Let your Android read those PDFs to you. Seriously.

pdf image, arrow, speaker imageI’ve been skeptical about text-to-voice apps over the last few years, but SoundGecko really turned my head this summer. Its only shortcoming is its inability to read PDFs, so I’ve been fishing for a solid PDF-to-speech reader for Android over the past couple of weeks. After many totally awful experiences, I finally found one I like: ezPDF Reader Pro.

The app met all my usual, basic criteria: The developer must present clear contact information and have more than one app available. The app can’t be brand new, it has to have a good star rating, and should be pretty cheap. (In this case, only $2.99 in the Play Store).

ezPDF Reader also links up with Dropbox natively – no fiddling with settings required. Simply run searches at your research database of choice and download PDFs to your Dropbox. (I presume it hooks up with SugarSync, Box and other such services as well, but I may be wrong. Let me know if I am!)

shows where the more menu is, bottom right corner

The More menu is at the bottom, over here.

To get started, download and install the app, open it, and go to Web Docs. Click Dropbox, sign in, and voila! There are your files.

I like that the color scheme is quiet. I like that the controls are intuitive.  I had to look for the Voice-Reading mode in a More menu, but it only took me two taps to locate it.

Don’t just take my word for it – watch it in action:



Granted, it’s not like listening to Patrick Stewart read Shakespeare to you but for skimming piles of abstracts while on the elliptical, or while buzzing from class to class, you could certainly do worse for $3. Trust me. I tried a lot of apps, and this is pretty good.

As the app reads, small bits of text are highlighted, clearly indicating its place in the document. The sound controls persist at the bottom of the screen, allowing easy access to skip ahead, go back, pause and stop.  A shortcut directly to the phone’s relevant settings menu is a particularly nice touch.

Note that the voice in the demo video is NOT a stock Android voice, it’s an upgrade. I also upgraded my phone’s default voice by following these instructions, and I’d recommend anyone serious about trying text-to-speech (TTS) apps to consider doing the same.

Use it at the gym, use it on the trolley. Let your Android read to you.

And let me know if you find something better out there.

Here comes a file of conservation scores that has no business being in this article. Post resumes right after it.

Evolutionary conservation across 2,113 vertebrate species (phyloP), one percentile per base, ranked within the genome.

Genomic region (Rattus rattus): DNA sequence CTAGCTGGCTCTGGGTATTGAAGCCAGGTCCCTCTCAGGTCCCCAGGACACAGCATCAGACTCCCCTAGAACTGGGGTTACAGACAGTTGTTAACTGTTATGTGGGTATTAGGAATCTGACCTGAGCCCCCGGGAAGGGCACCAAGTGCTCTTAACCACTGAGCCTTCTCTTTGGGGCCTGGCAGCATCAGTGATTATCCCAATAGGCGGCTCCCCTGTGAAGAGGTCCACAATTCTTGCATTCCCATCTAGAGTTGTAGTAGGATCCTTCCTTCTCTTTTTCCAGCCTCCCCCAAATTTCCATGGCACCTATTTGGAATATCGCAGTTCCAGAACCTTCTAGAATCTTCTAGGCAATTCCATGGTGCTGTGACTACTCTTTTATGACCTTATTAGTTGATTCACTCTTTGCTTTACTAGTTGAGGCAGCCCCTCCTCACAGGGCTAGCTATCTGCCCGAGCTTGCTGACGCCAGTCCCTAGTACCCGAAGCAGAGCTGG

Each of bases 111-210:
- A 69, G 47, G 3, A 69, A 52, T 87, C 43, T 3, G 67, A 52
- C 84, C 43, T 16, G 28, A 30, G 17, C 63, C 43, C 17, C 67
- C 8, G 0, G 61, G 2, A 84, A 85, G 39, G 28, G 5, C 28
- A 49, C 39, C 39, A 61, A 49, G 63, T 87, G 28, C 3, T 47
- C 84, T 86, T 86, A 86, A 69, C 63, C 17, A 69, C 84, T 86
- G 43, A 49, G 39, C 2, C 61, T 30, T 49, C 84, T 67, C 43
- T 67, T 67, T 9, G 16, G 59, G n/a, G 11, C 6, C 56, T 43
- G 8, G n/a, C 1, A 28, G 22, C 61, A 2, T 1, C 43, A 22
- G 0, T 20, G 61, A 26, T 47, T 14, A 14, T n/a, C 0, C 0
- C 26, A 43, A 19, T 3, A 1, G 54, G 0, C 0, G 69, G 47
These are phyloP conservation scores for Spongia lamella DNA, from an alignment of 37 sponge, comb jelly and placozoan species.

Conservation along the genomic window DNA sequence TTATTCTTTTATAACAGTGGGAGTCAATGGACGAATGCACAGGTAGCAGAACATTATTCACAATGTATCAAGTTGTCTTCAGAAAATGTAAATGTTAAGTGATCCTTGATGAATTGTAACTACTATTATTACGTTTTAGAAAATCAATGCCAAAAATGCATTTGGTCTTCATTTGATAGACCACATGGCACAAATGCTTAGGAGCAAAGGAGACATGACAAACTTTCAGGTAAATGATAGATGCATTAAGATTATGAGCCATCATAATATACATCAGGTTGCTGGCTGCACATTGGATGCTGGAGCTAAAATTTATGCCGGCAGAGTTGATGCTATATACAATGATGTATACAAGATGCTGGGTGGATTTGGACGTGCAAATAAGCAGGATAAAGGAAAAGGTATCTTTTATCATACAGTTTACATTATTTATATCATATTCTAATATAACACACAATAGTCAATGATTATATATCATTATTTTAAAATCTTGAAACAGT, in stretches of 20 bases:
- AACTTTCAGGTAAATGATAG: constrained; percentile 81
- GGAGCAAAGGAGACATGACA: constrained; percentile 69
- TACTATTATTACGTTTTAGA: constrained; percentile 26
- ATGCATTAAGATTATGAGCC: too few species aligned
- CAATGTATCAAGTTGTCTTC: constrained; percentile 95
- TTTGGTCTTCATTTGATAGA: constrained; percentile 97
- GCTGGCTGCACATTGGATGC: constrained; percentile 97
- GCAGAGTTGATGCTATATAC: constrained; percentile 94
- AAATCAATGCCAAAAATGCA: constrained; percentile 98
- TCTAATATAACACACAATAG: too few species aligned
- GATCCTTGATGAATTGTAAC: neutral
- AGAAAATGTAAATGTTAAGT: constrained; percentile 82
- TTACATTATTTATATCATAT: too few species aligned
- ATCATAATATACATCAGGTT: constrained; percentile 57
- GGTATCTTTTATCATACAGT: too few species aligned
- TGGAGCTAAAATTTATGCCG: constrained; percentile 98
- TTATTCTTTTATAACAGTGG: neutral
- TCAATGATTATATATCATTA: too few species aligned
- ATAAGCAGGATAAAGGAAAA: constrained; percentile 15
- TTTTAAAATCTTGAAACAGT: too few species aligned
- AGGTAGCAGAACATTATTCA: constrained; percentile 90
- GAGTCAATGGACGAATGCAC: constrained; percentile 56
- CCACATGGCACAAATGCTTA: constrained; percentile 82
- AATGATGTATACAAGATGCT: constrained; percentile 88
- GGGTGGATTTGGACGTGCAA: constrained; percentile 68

** Note: This app is also called ezPDF Reader Annotate Form.

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Comments

  1. Thanks for this! I badly needed something like this :D

  2. How does it read formulas?
    Thanks!

    • Kate Atkins says:

      Hey there Stefano. Could you provide a link to a PDF with formulas in it? I am thinking of revisiting this app, so curveballs like this might be interesting to try out. I can’t imagine that listening to a robot – even a half-decent robot – read formulas would be fruitful, but it’s worth a shot.

      In a former life I was in STEM publishing. It was tough getting equations coded in a structured document format (like XML) let alone a PDF, so I’m not sure how practical the notion is in general. How would it know what order to read things in if it’s not coded correctly?

      Back in the day, we used to make equations into image files so they’d at least render in a legible format. If that’s still the case, these text-to-speech robots wouldn’t be able to read such equations (as images, not text).

  3. Augusto Maeda says:

    The best pdf reader on Android. TTS is very useful.

  4. Kelly Baglow says:

    Tried the trial version and it kept saying there is no text on this page. Will not be paying for an app that doesnt work

    • Kate Atkins says:

      That’s a shame. Can you provide a link to the PDF you tried? I’ve been considering revisiting the app, so that file might be interesting to try out.

  5. Daniela says:

    anyone had problems to conect to dropbox from the EZ pdf reader?? I can not log in and see my files.

  6. Anyone had problems with TTS play button? Instead of selecting the text and starting TTS, it flips the book to the next page. I can highlight the text and select speech for TTS, but the tracking feature doesn’t work this way.

  7. It seems easier to buy Moon Reader Pro that read books AND PDFs.

    • Kate Atkins says:

      Hi Brian. I tried Moon Reader Pro when I originally wrote this article, and just didn’t like it as much as this one. I can’t seem to find my notes on precisely why, but I’m curious: what do you like about Moon specifically?

  8. Extremely good advise and software

  9. From 1 to 10, how good do you think the sound quality is?

    • Kate Atkins says:

      That depends quite a bit on your device, which text-to-speech engine you are using, and which specific voice you’re using within that engine.

  10. will this read like an attachment from an email? like if I emailed myself stuff I needed to study would it read it to me??

    • Kate Atkins says:

      If that attachment is in PDF format (or if you can save the attachment as a PDF) then sure, this app can read it.

  11. Excellent app. Now I can relax and let the phone read me a novel.

  12. an alternative reader, Tap2Speak Reader, it can use google online TTS, save you lot of trouble to find/buy a TTS engine.

    https://play.google.com/store/apps/details?id=net.zbase.t2sreader

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